It is expected to cost about $1 million to switch to electronic voting.
By LAURE CIOFFI
VINDICATOR NEW CASTLE BUREAU
NEW CASTLE, Pa. -- Betty Scrim and Marg Del Castello marveled at how easy it was to vote.
Scrim and Del Castello of New Castle, both poll workers for the Lawrence County Election Board, were among the 300 people who checked out electronic voting machines at the Lawrence County Government Center on Tuesday.
The county is considering purchasing the machines for the 2004 elections.
"It's going to be a lot easier. So much easier for those with handicaps, too," Del Castello said of the electronic voting machines.
Scrim added that the elderly will also have an easier time because of the large print and touch-screen voting.
Lawrence County now has paper ballots that must be filled in with a special pencil.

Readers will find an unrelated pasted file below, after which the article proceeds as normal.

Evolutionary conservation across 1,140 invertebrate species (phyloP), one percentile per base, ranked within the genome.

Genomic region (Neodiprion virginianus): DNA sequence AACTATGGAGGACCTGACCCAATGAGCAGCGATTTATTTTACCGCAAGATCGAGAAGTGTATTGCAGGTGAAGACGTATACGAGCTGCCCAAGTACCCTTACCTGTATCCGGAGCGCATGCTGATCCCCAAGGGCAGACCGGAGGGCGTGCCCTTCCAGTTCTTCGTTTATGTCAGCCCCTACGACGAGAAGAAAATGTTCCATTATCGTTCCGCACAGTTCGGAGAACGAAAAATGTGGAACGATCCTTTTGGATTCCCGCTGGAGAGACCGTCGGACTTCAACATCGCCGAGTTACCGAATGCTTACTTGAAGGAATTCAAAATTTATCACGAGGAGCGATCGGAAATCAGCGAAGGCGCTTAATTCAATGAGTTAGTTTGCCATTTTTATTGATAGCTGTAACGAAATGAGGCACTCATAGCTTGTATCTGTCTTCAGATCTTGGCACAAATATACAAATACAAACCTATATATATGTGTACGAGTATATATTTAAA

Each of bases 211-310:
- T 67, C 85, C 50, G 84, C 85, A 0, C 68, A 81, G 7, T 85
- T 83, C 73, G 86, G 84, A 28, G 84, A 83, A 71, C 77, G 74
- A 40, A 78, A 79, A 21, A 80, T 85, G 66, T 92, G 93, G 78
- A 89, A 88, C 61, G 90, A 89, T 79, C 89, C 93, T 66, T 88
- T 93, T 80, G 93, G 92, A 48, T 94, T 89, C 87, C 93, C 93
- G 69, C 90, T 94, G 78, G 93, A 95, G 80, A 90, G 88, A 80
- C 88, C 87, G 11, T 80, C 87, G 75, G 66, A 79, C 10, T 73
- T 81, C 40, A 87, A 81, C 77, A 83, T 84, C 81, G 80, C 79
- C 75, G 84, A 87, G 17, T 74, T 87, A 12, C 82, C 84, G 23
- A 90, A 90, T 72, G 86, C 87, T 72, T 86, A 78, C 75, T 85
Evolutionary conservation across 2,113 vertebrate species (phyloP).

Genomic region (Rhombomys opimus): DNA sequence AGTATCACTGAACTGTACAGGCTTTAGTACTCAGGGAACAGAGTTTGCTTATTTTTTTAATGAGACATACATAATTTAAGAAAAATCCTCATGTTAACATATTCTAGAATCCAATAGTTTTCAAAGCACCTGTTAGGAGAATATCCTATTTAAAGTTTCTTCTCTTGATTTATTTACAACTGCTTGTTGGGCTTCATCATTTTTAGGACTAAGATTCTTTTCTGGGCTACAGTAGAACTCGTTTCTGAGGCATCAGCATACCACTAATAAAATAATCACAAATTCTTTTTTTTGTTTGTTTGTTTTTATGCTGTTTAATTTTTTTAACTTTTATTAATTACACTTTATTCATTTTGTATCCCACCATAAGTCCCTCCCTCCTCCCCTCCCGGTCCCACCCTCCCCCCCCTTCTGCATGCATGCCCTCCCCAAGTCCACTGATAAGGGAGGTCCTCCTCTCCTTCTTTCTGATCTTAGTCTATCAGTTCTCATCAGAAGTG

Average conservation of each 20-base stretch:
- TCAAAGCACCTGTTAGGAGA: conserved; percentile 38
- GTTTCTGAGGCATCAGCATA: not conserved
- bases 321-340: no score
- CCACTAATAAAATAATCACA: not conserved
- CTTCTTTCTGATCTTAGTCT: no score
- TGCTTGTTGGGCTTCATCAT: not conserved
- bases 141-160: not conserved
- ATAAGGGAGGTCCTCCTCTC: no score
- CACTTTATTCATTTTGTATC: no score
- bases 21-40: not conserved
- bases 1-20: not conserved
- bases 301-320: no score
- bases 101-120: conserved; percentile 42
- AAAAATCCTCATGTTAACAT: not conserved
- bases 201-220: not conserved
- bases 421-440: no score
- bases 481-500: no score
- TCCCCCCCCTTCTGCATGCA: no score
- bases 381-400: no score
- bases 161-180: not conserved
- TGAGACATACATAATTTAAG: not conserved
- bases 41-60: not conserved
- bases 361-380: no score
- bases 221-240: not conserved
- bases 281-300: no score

Elections Director Marlene Gabriel said all who viewed the machines appeared to be in favor of the county's switching to electronic voting.
Gabriel said the county would have to buy the machines from UniLect of Dublin, Calif., the only company certified to sell touch-screen voting machines in Pennsylvania.
County election board members have said switching from paper ballots to touch-screen voting should pay for itself by eliminating paper costs and labor.
Election officials have noted that there are no longer replacement parts available for the county's machines that count the paper ballots.
The touch-screen machines and accompanying software is expected to cost about $1 million.
Gabriel was unsure when county commissioners would decide whether to buy the electronic voting machines.